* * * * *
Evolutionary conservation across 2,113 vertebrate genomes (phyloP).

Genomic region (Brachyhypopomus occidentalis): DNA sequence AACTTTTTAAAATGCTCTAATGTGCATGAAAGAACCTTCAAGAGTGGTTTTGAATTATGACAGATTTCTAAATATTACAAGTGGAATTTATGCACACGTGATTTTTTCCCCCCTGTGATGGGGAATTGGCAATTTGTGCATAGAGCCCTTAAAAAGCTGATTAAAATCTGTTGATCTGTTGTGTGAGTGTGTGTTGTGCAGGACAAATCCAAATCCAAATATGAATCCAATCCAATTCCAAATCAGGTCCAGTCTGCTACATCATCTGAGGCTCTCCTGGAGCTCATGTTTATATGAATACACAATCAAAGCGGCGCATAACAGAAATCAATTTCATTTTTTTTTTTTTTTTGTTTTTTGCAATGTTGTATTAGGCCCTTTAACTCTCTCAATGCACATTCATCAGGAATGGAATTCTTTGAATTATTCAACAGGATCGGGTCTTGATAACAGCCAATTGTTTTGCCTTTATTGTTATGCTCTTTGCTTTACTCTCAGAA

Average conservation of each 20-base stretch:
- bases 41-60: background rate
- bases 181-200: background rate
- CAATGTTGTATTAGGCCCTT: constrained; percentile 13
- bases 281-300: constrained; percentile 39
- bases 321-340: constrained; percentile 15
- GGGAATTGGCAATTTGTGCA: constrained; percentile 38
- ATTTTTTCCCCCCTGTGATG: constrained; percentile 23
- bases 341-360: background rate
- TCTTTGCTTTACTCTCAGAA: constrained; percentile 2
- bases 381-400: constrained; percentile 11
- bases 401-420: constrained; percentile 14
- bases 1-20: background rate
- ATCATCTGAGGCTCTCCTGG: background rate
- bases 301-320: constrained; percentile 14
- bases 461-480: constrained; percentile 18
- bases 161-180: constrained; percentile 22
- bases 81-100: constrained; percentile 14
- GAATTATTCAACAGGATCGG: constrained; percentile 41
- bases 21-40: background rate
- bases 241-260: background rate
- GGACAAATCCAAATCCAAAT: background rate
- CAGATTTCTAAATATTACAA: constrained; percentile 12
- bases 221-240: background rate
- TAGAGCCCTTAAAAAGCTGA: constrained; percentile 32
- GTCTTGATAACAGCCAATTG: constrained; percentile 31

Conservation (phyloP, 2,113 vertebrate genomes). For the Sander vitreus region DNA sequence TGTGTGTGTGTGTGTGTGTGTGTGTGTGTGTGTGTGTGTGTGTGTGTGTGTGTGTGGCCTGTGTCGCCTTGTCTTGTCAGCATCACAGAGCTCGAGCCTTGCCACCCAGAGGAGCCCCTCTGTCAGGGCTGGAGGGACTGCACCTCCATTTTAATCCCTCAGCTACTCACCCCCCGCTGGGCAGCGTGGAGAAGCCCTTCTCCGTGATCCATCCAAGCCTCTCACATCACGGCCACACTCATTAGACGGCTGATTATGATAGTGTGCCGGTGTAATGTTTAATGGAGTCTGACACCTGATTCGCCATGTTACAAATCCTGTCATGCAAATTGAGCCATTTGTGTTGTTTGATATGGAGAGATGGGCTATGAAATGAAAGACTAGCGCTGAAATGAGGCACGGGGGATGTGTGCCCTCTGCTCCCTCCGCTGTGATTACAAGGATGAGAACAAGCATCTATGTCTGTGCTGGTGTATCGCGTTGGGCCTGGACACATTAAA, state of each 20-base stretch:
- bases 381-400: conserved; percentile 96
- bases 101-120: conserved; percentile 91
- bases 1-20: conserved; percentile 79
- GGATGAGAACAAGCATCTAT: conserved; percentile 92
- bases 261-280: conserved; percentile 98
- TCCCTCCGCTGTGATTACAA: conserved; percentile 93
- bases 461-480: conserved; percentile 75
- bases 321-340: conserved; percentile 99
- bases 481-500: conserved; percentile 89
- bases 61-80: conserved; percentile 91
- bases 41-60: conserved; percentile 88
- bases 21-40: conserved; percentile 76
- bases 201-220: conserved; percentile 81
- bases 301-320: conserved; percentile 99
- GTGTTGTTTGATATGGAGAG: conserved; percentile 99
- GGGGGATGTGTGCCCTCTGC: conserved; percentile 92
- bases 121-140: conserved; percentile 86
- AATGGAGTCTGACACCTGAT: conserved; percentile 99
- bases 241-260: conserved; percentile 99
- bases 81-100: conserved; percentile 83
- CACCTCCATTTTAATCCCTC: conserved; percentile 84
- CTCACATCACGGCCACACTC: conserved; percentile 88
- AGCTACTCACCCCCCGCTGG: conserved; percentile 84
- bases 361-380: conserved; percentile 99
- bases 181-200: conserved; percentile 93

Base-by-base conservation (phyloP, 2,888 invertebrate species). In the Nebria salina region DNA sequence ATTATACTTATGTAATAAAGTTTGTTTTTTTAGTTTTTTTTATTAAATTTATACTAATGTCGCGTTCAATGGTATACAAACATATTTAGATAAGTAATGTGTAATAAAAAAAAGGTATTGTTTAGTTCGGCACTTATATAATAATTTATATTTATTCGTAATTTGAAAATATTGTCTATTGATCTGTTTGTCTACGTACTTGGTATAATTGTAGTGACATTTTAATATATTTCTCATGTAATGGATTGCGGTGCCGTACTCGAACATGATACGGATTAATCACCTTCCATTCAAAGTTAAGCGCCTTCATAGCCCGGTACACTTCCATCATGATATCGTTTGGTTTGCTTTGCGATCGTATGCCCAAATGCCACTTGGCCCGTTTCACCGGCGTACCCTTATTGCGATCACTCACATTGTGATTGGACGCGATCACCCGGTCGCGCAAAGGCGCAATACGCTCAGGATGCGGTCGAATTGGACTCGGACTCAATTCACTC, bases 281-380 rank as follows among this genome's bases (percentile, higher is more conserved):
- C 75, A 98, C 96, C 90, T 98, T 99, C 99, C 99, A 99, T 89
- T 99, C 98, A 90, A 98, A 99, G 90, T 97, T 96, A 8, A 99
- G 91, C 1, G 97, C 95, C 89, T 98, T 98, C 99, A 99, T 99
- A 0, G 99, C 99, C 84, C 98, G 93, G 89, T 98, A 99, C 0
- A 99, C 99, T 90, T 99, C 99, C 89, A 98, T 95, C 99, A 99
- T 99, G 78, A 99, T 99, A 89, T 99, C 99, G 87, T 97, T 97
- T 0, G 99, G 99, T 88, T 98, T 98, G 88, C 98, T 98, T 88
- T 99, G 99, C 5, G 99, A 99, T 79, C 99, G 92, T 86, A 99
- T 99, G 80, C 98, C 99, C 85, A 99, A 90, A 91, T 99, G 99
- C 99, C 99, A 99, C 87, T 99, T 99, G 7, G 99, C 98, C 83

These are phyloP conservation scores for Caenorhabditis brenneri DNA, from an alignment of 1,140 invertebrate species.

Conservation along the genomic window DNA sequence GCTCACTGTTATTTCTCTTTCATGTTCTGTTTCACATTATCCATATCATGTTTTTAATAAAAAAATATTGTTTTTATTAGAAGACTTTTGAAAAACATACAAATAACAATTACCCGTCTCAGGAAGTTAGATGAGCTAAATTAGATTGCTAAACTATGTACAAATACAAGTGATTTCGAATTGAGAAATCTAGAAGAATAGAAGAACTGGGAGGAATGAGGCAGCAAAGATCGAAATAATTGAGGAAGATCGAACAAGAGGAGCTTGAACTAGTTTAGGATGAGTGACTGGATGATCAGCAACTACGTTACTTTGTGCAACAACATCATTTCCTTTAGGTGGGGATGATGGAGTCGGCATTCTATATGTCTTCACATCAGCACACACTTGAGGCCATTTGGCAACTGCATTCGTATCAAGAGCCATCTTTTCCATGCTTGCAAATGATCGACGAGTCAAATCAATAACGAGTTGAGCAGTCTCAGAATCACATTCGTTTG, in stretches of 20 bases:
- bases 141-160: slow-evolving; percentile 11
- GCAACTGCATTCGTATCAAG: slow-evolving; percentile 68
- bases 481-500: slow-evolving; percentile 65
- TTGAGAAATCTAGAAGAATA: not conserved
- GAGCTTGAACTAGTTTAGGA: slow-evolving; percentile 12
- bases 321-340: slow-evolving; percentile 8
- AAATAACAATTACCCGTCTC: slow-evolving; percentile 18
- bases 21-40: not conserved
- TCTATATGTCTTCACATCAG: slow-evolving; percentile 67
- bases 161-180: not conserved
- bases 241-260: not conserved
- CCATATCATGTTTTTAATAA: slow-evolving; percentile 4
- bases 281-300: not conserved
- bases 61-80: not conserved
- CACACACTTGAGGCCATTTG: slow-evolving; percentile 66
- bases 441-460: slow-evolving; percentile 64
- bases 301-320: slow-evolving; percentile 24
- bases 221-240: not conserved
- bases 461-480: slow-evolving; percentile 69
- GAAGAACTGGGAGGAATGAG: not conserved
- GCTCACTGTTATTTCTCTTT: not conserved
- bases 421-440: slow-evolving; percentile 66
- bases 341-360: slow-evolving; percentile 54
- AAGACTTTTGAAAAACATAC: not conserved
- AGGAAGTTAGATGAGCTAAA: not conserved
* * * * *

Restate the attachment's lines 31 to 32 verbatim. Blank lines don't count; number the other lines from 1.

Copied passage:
- bases 101-120: conserved; percentile 91
- bases 1-20: conserved; percentile 79